-Jerry Wierwille

 

(Photo Credit: https://biblia.com/bible/niv/1%20Corinthians%2010.13)

David’s Psalm of Thanksgiving (1 Chronicles 14-16)

Saturday, November 19

1chron16-8

In 1 Chronicles 16:8-36, we see a Psalm that David dedicated before the ark of the covenant after it was brought to Jerusalem.  Having the ark back where it belonged was a huge deal for Israel, and David wanted something to show Israel’s thanks to God for this.  Here is a small section, verses 8-10

Give thanks to the Lord, call on his name;
make known among the nations what he has done.

Sing to him, sing praise to him;
tell of all his wonderful acts.

Glory in his holy name;
let the hearts of those who seek the LORD rejoice.

Now this is retold after returning from Exile.  Once again there is a great reason to give thanks to God, and to praise his name.

Skipping to the end of this Psalm we see the following in verses 34-36

Give thanks to the LORD, for he is good;
his love endures forever.

Cry out, “Save us, O God our Savior;
gather us and deliver us from the nations
that we may give thanks to your holy name,
that we may glory in your praise.”

Praise be to the LORD our God of Israel,
from everlasting to everlasting.

Again, this would have been very appropriate after returning from exile.  They were at risk of attacks from enemy nations, and this Psalm includes a request for deliverance from the nations.  They ask for deliverance so that they may praise God even more.

We also have many reasons to give things and praise the name of God.  We need deliverance from our spiritual enemies that attack us, so that we may continue to praise God.  What do you have to be thankful for today?  Let’s remember to praise God for all he has done, and the promises we know he will continue to keep.

-Andrew Hamilton

Crossing the Red Sea (Exodus 14-16)

Although God had rescued his people out of Egypt through the ten plagues, he was not finished yet.  Once they were gone, God hardened Pharaoh’s heart one last time.

Exodus 14.4
And I will harden Pharaoh’s heart, and he will pursue them, and I will get glory over Pharaoh and all his host, and the Egyptians shall know that I am Yahweh.

Exouds 14.18
And the Egyptians shall know that I am Yahweh, when I have gotten glory over Pharaoh, his chariots, and his horsemen.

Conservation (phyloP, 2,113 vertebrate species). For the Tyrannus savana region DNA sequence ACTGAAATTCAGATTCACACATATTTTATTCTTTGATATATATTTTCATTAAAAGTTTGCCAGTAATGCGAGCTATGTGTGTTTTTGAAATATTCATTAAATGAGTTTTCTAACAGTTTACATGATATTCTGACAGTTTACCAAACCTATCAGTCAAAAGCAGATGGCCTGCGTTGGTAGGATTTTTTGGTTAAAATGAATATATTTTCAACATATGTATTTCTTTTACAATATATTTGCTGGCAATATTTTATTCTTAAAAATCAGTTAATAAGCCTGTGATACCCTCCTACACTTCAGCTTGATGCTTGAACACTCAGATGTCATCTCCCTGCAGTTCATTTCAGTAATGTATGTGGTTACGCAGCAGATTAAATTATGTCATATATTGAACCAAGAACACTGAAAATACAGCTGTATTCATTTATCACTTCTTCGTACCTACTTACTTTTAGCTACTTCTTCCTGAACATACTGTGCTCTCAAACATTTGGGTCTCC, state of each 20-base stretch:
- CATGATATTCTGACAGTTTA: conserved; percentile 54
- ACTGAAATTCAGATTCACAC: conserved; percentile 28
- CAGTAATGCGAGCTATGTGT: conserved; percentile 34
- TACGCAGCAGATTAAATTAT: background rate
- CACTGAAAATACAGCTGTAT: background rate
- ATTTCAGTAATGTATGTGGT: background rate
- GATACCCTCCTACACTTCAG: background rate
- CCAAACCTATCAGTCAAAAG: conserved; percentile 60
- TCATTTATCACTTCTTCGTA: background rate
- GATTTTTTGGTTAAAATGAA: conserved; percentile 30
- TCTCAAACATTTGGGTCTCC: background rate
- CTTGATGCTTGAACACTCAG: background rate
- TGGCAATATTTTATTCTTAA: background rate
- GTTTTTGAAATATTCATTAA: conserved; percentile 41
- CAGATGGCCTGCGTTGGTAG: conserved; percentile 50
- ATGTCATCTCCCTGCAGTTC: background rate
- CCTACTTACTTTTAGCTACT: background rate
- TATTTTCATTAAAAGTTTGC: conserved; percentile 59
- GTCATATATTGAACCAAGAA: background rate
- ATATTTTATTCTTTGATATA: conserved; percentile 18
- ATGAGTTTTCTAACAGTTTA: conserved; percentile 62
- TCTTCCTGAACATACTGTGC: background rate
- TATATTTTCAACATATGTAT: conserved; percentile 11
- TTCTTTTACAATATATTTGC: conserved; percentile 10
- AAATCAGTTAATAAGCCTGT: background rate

The Red Sea was part of God’s master plan.  He wants to demonstrate his power so that everyone will know that he is the great God over against the idols of the nations.  As Babe Ruth is known for hitting home runs, Steve Jobs for iPhones, and Mark Zuckerberg for facebook, Yahweh is known for rescuing his people from Egypt.  Years after this, Rahab told the Israelite spies what she had heard about their God:

Joshua 2.9-11
“I know that Yahweh has given you the land, and that the fear of you has fallen upon us, and that all the inhabitants of the land melt away before you.  For we have heard how Yahweh dried up the water of the Red Sea before you when you came out of Egypt, and what you did to the two kings of the Amorites who were beyond the Jordan, to Sihon and Og, whom you devoted to destruction.   And as soon as we heard it, our hearts melted, and there was no spirit left in any man because of you, for Yahweh your God, he is God in the heavens above and on the earth beneath.”

Rahab, living far away in Jericho, has heard the rumors about Yahweh.  Because of his mighty power, shown through partying the Red Sea, she knows he is “God in the heavens above and on the earth beneath.”  Splitting the Red Sea was not haphazard or happenstance, it was God’s plan so that people would hear, so that he would get glory over the Egyptians, so that five hundred years later they would write psalms about it, so that thousands of years later you would praise him for it.  The ten plagues and the Red Sea are all about Yahweh showing the world who he is.

Once the children of Israel got through the Red Sea and the chasing Egyptian chariots, horsemen, and footmen perished, God’s people took some time to praise him.  They wrote a song about how he saved them and how he decimated Pharaoh’s army.  Miriam took up the tambourine and led the other women in dancing.  This is the appropriate response when God delivers his people from something–worship.  Has God delivered you from anything?  If so, then testify to it.  Share it with others.  And most of all, worship him for his steadfast love to you.